Apple’s popular Find My iPhone feature of MobileMe is being extended to Macs as well, as part of iCloud and Lion (10.7.2). It will also allow the person who found or stole the machine to login using a limited guest account (with only access to Safari), in order to allow your Mac to connect to the internet. As with the iOS version, Find My Mac will allow you to remotely send a message, lock or even wipe your computer.
I’m guessing the geolocation will be limited to triangulating local wireless networks, but I’m hoping it will also send back the public IP address of the network it’s currently connected to, which would help significantly when trying to recover a stolen device. I wonder how developers of commercial Mac tracking software are feeling right about now?
Apple has released Security Update 2011-003 for Mac OS X 10.6 which updates the system’s built in ‘File Quarantine’ (aka. XProtect) mechanism to detect and remove OSX.MacDefender.A. More significantly, however, Apple has now enabled the ability for File Quarantine to receive daily updates to to its malware definition list, essentially giving Mac OS X a very simplistic built-in anti-virus. Now it’s just up to Apple to actually update the malware definitions list on a regular basis.
In System Preferences > Security > General, users can choose whether or not they want to “Automatically update safe downloads list”. I’m not sure “safe downloads list” is the best name for it however, as it doesn’t really help users understand what its purpose is. I highly recommend keeping this option checked. Note that the screenshot below is not a recommendation of what your preferences should look like, it’s merely highlighting the new option. For more into about configuring your Security settings check out Securing Leopard: Security, FileVault and Firewall (to be updated with this new setting shortly).
[Updated 01/06/2011] As I wholly expected, a new variant of MACDefender is already out in the wild that does not get detected by OSX’s File Quarantine. As File Quarantine is simply a blacklist of known malware, it does not have the ability to pick up on malware it doesn’t recognise. This will be a good test to see how quickly Apple responds and updates the File Quarantine definitions. If you installed the 2011-003 security update then your system is already set to check for new updates every 24 hours. Browse safe out there.
[Updated 02/06/2011] Apple has already updated the File Quarantine definitions for the latest MACDefender variant (OSX.MacDefender.C). Pretty good response time by Apple!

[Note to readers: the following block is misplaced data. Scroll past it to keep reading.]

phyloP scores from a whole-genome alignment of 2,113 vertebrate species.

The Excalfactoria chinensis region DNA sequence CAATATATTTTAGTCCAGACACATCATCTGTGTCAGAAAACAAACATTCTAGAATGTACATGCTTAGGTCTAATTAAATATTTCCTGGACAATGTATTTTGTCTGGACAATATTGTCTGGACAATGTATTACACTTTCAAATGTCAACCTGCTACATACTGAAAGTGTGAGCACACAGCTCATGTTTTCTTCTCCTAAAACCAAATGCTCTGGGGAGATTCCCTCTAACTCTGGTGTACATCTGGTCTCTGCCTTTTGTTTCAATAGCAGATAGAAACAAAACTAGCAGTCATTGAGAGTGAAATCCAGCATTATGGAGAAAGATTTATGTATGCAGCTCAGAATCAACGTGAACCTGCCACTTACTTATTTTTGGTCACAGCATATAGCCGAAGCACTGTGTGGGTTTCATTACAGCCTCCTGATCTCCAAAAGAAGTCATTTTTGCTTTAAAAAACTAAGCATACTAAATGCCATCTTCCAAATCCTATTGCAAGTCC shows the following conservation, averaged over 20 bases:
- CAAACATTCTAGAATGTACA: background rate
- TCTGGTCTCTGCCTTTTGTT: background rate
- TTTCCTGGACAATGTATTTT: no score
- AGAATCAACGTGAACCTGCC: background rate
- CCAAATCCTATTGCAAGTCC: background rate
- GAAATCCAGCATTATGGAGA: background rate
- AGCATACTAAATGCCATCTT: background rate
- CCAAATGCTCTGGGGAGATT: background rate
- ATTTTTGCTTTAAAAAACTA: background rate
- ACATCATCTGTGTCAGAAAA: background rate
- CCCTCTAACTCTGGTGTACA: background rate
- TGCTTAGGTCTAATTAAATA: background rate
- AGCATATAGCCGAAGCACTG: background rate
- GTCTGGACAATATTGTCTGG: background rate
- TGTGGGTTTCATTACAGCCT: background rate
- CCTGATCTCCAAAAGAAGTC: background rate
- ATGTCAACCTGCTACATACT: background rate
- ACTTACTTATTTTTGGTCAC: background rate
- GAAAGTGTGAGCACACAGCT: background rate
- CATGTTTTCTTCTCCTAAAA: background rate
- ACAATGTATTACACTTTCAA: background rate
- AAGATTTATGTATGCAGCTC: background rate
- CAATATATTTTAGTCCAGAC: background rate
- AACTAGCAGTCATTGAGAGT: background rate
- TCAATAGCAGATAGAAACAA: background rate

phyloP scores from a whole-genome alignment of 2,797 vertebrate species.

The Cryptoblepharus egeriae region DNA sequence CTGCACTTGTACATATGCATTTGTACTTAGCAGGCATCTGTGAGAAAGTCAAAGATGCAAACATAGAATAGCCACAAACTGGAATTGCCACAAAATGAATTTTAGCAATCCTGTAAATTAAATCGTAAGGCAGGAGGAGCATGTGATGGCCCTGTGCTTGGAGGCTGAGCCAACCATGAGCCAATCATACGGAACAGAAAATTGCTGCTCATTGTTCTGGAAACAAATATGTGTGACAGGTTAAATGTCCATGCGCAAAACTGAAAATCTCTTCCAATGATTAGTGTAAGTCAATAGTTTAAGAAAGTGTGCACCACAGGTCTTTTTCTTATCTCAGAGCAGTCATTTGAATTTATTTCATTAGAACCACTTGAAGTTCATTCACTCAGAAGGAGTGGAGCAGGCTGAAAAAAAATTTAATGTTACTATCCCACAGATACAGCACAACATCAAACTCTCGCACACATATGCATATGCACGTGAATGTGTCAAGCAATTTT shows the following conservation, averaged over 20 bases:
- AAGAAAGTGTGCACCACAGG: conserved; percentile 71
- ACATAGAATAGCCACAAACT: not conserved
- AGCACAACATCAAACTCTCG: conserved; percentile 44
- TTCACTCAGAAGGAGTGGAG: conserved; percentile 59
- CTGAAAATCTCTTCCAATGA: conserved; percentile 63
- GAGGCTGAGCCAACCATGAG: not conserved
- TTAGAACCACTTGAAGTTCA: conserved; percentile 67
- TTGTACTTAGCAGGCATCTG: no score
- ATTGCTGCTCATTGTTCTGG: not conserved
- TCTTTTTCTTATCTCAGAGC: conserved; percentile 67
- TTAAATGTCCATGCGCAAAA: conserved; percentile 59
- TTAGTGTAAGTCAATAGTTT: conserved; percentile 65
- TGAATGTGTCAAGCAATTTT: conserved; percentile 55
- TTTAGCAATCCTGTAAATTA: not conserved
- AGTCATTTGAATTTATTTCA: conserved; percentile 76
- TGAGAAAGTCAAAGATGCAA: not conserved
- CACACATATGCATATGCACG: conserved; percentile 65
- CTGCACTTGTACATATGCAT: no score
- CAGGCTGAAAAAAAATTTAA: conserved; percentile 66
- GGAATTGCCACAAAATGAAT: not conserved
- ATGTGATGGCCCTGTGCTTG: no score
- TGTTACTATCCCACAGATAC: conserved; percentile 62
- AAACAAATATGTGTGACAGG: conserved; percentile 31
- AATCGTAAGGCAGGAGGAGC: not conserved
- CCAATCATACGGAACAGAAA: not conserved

There’s been a lot of buzz recently about the sudden increase in Mac-specific malware cropping up so far this year. First people raved about the fairly tame and unthreatening BlackHole RAT trojan, then Mac users had to watch out for a slightly more crafty but avoidable MACDefender trojan, and now there’s news of a more advanced malware kit (Weyland-Yutani Bot) that has the ability to steal data entered into Firefox (Safari and Chrome currently unaffected, but expected to follow soon). AppleCare has reportedly been receiving a significant number of calls about the MACDefender trojan, and has issued a support document on how to deal with it.
Clearly some change is in the air, but exactly how does it affect normal Mac users? I for one actively look for Mac-based malware (eg. MACDefender), and have never stumbled across it by accident. Maybe I need to surf on the ‘dark side’ of the web more often. I just wanted to give my take on recent events and the state of Mac malware, and why I don’t think there’s any reason to be too worried just yet.
A fairly significant 0day vulnerability is being reported in the Skype client (< 220.127.116.112) for Mac OS X. By sending a specially-crafted instant message, an attacker may be able to remotely execute code on the recipient’s computer and gain access to a root shell. This issue has been discovered (by accident it seems) by Gordon Maddern of Australian security consultancy Pure Hacking.
“About a month ago I was chatting on skype to a collegue about a payload for one of our clients. Completely by accident, my payload executed in my collegues skype client. I decided to investigate a little further and found that the Windows and Linux clients were not vulnerable. It was only the Mac skype client that seemed to be affected. […] Low and behold (sic) I was able to remotely gain a shell.”
It is believed that due to the relative simplicity in the delivery of the payload, it may be possible for this attack to be automated in the form of a worm. Skype are aware of this issue,
but have yet to release a patch (see below). Mac users should be extra careful until a patch is made available, and in the short term I recommend quitting Skype when not using it, or at least checking that your Skype client is set to only allow messages from your contacts (Skype > Preferences > Privacy Tab > Allow Messages From: Contacts).
No further details or proof-of-concept of the vulnerability are available as of yet, although I’d be interested to see it… time to start pasting random Metasploit payloads into Skype! ;)